When you train the models, they learn the likelihood of that thing to happen. And then they're just running numbers. They're doing massive matrix multiplications to say, which one of my weights fires next, which pathway do I go down on the generation path. So they're absolutely not matching. 

It's an interesting question (about applying generative AI to bank rec). So you hit upper limits and accuracy in things like matching tasks. Often because of stuff in the data, or because different humans want to put them in different places. 

I might decide that this goes into this general ledger code, you might decide that it goes into a different general ledger code – and we're both right. And that's when you start to hit the limits of how good you can make machine versions to replace the human when the humans stop agreeing. Or when I spell (hardware retailer) Bunnings one way and you spell Bunnings a different way. And when you know the optical character recognition on the invoice screws up and doesn't give us the information we need. So that's why those things hit fundamental limits. And why you say they're good but they're not perfect, which I agree with. 

And there's also the challenge in small markets, if you just enter a market you don't have much data in that market yet. You don't know the vendors in that market. So there's always edge problems and teething challenges and all those sorts of things. 

DigitalFirst: So if I reframe it – Xero and Intuit are sitting on massive piles of bank transaction data, they've been applying these machine learning algorithms to get the best matches on bank rec. If I were to apply LLM to that big pool of data, would they get a better result or is this the wrong kind of application? 

Vant: Is somebody trying it? I'm sure they are because you might as well. It's actually quite hard to say that something won't work.

I don't know, is the answer. Would you try it? You'd probably try it. Is it obvious to me that it's going to clean up the edge cases? It's not obvious to me that it will, no.

DigitalFirst: So there is so much potential and it is still so uncertain as to what the outcome is going to be. I'm just wondering, do you think that having some experience, having the ability and the budget to explore with an LLM is going to be essential for the next generation of business software? Can a vendor just afford to ignore it?

Vant: If you're building software that you expect to be used by thousands or millions of people I'd certainly be looking at it. And it's not that expensive now. Because there's a massive, massive difference between training it and using it. Most software vendors are not going to go and train their own. That's why they're called foundational models. And the people have been quite clever about choosing that terminology.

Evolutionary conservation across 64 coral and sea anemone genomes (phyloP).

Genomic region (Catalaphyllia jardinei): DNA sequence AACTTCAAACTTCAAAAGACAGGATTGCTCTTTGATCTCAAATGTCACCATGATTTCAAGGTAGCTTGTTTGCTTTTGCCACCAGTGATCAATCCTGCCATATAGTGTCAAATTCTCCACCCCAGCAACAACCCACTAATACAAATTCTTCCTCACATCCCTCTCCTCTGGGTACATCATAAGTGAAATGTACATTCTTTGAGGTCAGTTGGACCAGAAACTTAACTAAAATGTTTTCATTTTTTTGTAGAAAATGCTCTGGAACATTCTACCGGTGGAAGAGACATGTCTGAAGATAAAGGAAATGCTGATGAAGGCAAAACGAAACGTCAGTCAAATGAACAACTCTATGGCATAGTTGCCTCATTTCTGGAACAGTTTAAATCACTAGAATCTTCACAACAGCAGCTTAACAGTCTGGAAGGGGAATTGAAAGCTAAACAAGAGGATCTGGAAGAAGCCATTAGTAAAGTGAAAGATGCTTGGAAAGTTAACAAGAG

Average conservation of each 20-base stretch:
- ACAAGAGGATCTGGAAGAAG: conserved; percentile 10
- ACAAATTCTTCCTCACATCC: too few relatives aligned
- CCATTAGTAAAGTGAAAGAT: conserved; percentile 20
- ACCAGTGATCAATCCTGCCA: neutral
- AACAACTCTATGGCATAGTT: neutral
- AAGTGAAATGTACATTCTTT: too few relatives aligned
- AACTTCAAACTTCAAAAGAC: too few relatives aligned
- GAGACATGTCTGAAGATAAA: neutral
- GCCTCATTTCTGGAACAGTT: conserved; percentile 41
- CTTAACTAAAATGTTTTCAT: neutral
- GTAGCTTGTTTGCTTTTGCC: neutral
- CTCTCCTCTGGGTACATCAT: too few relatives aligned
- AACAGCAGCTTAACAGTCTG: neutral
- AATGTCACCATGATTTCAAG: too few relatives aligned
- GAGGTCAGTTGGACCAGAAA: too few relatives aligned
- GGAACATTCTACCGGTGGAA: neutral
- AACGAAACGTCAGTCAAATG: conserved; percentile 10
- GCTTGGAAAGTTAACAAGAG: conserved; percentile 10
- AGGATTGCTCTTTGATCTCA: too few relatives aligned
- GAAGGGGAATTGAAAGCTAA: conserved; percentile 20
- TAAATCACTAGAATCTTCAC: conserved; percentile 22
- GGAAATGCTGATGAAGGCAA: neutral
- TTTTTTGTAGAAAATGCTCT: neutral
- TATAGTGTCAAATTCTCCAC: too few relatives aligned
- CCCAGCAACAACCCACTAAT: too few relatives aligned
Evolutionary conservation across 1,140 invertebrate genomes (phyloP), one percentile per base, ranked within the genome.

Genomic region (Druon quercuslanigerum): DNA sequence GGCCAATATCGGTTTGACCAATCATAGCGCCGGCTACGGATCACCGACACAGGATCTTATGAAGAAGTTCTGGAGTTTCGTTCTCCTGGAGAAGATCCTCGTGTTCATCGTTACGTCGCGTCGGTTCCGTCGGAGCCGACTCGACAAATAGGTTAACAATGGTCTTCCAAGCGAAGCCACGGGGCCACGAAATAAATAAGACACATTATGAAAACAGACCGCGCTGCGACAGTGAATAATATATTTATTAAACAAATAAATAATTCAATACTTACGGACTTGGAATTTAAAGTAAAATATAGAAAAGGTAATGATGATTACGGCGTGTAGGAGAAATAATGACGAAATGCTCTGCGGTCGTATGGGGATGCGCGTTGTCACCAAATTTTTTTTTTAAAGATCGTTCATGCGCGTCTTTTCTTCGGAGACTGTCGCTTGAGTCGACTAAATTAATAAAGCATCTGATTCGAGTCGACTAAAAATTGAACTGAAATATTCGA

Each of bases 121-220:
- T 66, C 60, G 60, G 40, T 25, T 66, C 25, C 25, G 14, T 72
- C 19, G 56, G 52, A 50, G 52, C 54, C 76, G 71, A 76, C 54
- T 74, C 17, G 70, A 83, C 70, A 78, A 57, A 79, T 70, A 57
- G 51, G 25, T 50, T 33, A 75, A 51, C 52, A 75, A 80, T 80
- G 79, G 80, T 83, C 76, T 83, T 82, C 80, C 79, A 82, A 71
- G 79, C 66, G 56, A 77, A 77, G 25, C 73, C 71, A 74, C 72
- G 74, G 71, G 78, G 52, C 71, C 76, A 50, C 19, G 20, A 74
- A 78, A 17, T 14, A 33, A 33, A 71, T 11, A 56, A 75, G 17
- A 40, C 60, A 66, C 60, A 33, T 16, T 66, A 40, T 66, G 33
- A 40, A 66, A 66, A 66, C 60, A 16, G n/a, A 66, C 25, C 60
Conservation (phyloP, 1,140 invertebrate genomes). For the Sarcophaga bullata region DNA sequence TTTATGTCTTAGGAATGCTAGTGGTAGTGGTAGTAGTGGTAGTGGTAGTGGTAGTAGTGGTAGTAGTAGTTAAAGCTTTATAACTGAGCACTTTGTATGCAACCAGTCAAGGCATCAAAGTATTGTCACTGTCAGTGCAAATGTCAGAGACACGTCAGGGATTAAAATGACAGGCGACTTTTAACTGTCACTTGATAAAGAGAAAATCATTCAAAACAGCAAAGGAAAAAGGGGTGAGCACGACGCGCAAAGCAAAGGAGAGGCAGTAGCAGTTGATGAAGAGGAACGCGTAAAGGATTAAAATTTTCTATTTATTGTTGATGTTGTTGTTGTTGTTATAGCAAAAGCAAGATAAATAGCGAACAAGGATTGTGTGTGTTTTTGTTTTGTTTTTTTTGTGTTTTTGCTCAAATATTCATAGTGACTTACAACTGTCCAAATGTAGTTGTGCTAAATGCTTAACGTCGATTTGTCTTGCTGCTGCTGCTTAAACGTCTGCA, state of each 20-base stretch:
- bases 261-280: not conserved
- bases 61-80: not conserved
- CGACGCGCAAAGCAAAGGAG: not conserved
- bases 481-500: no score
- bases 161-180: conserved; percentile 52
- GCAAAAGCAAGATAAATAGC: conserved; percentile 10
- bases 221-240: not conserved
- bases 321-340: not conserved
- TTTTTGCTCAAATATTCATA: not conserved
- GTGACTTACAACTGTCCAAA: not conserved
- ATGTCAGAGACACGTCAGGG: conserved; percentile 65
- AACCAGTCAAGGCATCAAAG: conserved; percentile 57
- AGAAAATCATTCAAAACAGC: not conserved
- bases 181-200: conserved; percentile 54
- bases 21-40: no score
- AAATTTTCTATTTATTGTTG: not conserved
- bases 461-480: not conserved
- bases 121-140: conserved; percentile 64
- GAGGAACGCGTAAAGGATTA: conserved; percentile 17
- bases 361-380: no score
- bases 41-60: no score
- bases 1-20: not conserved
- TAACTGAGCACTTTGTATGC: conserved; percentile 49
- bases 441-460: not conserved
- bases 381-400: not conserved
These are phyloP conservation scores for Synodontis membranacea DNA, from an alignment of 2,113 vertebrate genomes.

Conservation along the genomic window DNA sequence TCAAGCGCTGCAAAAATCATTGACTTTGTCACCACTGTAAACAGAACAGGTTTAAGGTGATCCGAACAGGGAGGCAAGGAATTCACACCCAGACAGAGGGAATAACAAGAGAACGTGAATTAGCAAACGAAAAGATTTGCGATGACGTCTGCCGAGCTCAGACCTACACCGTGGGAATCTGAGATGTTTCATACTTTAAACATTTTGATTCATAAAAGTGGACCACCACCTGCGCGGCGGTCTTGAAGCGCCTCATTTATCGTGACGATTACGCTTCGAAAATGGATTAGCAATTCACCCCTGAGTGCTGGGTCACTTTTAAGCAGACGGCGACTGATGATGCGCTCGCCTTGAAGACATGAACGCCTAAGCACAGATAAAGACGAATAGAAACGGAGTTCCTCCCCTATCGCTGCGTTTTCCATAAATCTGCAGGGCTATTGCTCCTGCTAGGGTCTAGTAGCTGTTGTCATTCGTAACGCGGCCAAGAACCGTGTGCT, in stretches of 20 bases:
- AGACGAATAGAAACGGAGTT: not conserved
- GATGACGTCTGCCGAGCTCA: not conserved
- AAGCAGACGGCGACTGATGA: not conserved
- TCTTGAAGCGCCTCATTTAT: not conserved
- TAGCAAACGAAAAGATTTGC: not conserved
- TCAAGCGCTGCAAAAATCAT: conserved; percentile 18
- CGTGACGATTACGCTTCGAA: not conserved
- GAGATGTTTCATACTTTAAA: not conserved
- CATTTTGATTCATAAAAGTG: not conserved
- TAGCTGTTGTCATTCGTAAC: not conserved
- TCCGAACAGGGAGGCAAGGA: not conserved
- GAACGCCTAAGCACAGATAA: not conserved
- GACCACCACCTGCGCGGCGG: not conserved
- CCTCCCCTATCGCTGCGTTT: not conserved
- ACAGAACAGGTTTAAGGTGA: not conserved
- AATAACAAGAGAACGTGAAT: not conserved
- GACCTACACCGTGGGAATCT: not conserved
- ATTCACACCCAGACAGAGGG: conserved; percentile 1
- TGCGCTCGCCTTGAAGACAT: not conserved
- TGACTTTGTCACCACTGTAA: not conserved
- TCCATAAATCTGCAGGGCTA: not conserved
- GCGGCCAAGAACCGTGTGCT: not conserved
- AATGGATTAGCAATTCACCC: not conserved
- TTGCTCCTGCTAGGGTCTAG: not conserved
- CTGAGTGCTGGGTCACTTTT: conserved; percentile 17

I personally think things happen slower than we think they will. And you don't see the enterprises adopting this stuff yet. You do see it coming in already in terms of prewriting and summarisation into a lot of SaaS software. 

I think in five years, most people who try to build consumer software will have large language models somewhere in their space. If I was in such a company, would I be making sure that some part of my workforce was becoming really literate in that space? Absolutely. Because I don't think that cost of running the LLM is the bottleneck. I think it's going to be people who understand how to put them to use.

DigitalFirst: So this is a great point to clarify. Karbon are using generative AI for drafting emails and summarising email threads. Intuit seems to have more control over its own. I don't know if Intuit has built a foundational AI.

Vant: Would they have trained their own? To the very best of my knowledge, the only companies that have trained their own foundational models are the cloud companies. Meta has, Google has, Open AI – which is effectively Microsoft – has. Anthropic has just formed big deals with Amazon. There's a French startup that's trained its own. And it costs tens of millions, hundreds of millions of dollars to train them. Everyone else to the best of my knowledge is sitting on someone else's model.

DigitalFirst: The Intuit CEO said that they had trained on their data…

Vant: But that’s a different thing, Sholto. Companies are picking up foundational models which have been trained on literally web-scale data. What that training has done is basically taught syntax and grammar and sentence structure. It's taught it to have a conversation. Then people are picking up those models and they are doing one of two things. They are fine tuning those models with their own corpuses of data. Or they're doing what is called prompt engineering. 

And they are really heavily focusing those models in one of those two ways to make it more suitable to a really specific task. So I'm 99 percent sure that what you heard the Intuit CEO say was that they have fine tuned and trained models with Intuit customers’ data to become more appropriate for accounting services, but I very much doubt that they trained their own. I thought they had a partnership with open AI. (ED: Vant was correct – Intuit announced a partnership with Open AI in June this year.)

DigitalFirst: So foundational AI is going to be a cost issue. But if you're using a foundational model from someone else, then there is actually the potential for anyone really to start using it. 

Vant: There's two different ways in which these things are expensive, right? There's training them and there's using them. And until up until the the advent of really large language models, the cost of training things were quite expensive. And the cost of using them, which is called inference, is usually cents on the dollar, it's pretty cheap. It's not free. But it's not “We have to charge a lot for that product to make it worthwhile”.